In this episode, you’ll learn:

  • What the difference is between a blue-green algal bloom and a “dead zone”
  • Why the switch from ammonium nitrate to urea as fertilizer about 25 years ago coincided with blue-green algal bloo...
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    Chief Scientific Officer at Distributed Bio, Sawsan Youssef, joins the show to discuss her work at this unique company, and why it might hold promise for treating the COVID-19 virus and other medical conditions.

    In this episode, you will learn:

  • What an antibody is, and how antibody therapeutics are developed
  • How antibody therapy might prevent the COVID-19 virus from binding to host cells, thereby preventing illness
  • How Distributed B...
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    Associate Professor Michelle Power discusses her expertise in the study of host-parasite associations in wildlife, with particular emphasis on protozoan parasites.

    Tune in to discover:

  • What differentiates the two main classes of resistant bacteria and why this has important implications for humans, and potentially wildlife
  • Why it is important to think about the many interactions within organisms relative to disease (i.e. the conte...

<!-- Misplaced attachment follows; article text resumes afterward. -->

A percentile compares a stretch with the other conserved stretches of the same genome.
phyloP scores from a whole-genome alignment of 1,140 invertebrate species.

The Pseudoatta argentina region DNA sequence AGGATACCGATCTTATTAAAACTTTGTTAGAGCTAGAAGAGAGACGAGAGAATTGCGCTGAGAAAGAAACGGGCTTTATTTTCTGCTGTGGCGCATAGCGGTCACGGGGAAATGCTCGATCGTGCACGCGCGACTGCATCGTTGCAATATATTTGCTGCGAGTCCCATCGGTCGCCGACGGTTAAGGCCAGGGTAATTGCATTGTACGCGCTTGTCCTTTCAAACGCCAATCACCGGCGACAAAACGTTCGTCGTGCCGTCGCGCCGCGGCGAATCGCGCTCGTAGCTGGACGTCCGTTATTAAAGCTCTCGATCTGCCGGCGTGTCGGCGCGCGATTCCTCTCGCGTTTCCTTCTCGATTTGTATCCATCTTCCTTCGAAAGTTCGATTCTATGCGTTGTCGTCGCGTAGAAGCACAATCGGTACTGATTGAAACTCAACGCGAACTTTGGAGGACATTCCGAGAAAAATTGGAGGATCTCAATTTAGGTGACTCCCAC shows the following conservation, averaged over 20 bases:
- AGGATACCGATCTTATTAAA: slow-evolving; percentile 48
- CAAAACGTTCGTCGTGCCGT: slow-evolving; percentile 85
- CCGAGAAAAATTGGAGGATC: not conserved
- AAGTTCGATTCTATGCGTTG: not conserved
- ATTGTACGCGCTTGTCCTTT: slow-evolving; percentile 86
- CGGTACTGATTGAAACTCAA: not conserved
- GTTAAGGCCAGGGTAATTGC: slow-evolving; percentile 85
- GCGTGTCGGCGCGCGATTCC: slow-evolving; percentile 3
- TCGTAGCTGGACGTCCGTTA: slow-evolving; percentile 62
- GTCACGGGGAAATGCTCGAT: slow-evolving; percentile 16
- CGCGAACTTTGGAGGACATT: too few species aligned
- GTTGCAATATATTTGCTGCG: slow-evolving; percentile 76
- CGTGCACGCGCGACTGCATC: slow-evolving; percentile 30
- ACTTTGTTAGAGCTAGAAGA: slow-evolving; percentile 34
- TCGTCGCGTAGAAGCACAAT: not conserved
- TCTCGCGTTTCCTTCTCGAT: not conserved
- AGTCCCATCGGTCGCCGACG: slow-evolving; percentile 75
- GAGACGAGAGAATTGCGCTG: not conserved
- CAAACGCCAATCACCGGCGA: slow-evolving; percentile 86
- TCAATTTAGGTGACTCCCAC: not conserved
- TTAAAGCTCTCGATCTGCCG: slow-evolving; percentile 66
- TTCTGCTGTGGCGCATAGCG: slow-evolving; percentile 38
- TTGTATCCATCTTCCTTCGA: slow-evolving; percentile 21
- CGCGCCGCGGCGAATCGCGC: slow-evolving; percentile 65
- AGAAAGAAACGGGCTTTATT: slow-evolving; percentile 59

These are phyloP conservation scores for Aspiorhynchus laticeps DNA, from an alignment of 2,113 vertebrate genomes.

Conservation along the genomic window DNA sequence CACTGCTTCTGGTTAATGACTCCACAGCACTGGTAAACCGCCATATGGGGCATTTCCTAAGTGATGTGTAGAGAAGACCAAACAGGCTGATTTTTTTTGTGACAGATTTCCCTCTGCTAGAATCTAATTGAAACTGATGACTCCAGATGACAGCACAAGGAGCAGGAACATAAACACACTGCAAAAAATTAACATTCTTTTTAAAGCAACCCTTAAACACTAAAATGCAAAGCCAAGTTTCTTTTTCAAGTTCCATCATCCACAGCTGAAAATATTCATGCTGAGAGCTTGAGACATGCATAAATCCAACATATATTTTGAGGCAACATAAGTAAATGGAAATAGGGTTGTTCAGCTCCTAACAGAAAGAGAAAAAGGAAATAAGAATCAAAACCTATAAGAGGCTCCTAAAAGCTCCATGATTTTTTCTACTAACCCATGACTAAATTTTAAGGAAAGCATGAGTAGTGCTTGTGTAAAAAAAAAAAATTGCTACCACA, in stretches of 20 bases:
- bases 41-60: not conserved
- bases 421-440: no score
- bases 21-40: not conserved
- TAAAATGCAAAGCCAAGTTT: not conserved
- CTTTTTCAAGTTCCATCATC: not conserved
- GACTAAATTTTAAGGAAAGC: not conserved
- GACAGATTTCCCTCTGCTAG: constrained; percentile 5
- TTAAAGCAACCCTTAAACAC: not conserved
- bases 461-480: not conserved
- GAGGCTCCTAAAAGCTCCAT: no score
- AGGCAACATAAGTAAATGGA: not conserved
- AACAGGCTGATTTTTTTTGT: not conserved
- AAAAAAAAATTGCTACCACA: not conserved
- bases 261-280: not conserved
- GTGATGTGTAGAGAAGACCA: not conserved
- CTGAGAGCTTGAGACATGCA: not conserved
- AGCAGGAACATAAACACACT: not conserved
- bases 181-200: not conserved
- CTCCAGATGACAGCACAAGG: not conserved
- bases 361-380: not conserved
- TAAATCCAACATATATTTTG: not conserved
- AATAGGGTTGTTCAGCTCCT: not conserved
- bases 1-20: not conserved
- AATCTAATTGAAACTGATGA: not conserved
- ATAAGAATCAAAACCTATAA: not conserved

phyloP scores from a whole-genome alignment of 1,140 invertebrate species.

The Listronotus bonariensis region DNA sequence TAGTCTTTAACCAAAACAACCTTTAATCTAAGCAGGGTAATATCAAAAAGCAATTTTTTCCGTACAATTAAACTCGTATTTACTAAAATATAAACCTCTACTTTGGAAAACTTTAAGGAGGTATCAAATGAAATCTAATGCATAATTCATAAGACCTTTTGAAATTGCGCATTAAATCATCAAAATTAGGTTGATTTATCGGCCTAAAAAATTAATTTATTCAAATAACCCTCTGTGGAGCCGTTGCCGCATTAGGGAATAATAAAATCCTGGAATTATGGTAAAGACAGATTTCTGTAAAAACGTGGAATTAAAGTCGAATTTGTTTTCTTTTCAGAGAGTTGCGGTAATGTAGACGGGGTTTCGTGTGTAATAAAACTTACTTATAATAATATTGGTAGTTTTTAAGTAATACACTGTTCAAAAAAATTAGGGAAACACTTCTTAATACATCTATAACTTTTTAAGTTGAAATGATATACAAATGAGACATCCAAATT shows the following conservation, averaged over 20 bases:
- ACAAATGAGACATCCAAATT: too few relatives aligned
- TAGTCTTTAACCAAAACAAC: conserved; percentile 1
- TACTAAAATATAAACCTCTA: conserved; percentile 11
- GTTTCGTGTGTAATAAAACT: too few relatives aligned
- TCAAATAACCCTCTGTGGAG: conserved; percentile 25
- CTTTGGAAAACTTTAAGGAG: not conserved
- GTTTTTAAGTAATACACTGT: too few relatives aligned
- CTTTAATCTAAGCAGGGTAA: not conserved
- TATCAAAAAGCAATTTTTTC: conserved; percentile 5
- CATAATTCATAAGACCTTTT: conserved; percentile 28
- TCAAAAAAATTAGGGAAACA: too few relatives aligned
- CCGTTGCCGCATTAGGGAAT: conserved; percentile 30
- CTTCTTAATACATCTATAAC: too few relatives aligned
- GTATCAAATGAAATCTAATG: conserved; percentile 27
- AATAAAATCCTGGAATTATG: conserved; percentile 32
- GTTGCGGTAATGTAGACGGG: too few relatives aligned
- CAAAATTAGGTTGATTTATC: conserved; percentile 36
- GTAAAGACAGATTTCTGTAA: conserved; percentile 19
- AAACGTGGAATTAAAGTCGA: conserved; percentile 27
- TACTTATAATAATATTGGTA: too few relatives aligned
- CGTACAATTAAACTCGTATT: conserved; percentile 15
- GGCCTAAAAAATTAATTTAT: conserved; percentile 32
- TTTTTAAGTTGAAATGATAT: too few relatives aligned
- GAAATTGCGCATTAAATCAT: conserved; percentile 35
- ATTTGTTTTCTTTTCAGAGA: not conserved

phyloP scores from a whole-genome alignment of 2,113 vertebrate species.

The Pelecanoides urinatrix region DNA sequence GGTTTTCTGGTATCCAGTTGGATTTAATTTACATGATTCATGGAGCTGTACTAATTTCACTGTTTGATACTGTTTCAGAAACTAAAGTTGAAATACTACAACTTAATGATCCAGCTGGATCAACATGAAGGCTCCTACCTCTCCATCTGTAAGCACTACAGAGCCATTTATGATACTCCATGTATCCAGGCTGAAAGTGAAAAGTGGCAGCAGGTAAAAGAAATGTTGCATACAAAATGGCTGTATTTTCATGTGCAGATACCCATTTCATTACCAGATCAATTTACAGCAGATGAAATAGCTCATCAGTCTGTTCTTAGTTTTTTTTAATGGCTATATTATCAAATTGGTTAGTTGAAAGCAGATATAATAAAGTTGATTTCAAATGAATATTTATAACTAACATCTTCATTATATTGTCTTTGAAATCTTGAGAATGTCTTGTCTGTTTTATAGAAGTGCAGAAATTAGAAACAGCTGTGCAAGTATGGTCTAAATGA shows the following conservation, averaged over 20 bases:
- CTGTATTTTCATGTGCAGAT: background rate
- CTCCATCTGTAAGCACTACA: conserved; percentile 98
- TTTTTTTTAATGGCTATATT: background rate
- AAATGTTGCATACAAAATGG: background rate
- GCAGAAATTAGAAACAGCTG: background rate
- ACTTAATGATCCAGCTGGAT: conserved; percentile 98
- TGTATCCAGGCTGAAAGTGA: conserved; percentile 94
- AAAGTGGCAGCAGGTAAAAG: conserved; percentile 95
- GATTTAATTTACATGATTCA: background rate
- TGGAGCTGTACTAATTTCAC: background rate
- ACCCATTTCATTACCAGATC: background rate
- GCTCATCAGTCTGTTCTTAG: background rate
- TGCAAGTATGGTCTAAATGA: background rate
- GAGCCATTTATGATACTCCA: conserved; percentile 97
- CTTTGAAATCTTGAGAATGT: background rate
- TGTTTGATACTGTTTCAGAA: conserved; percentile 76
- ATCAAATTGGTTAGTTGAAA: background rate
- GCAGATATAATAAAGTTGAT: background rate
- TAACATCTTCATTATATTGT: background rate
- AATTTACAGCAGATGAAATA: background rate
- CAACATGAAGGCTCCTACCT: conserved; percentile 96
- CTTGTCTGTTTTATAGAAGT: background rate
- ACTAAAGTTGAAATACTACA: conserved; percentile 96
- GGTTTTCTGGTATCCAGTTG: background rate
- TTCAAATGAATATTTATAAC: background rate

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    Carla McGuire Davis, Associate Professor of Pediatrics at Baylor College of Medicine; and Chief, Section of Immunology, Allergy and Retrovirology, as well as Director, Food Allergy Program at Texas Children's Hospital discusses her work, touching on topics, such as autoimmune diseases, immunology, and allergies.

     

    Podcast Points:

  • What are some of the most common food allergies?
  • How does oral immunotherapy work?
  • Should I be conc...
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    Associate Professor in the Department of Mechanical Engineering and Director of the Atomistic Simulation & Energy Group at MIT, Asegun Henry, discusses his research and how it may hold the key to moving the needle on climate change.

    In this episode, you will learn: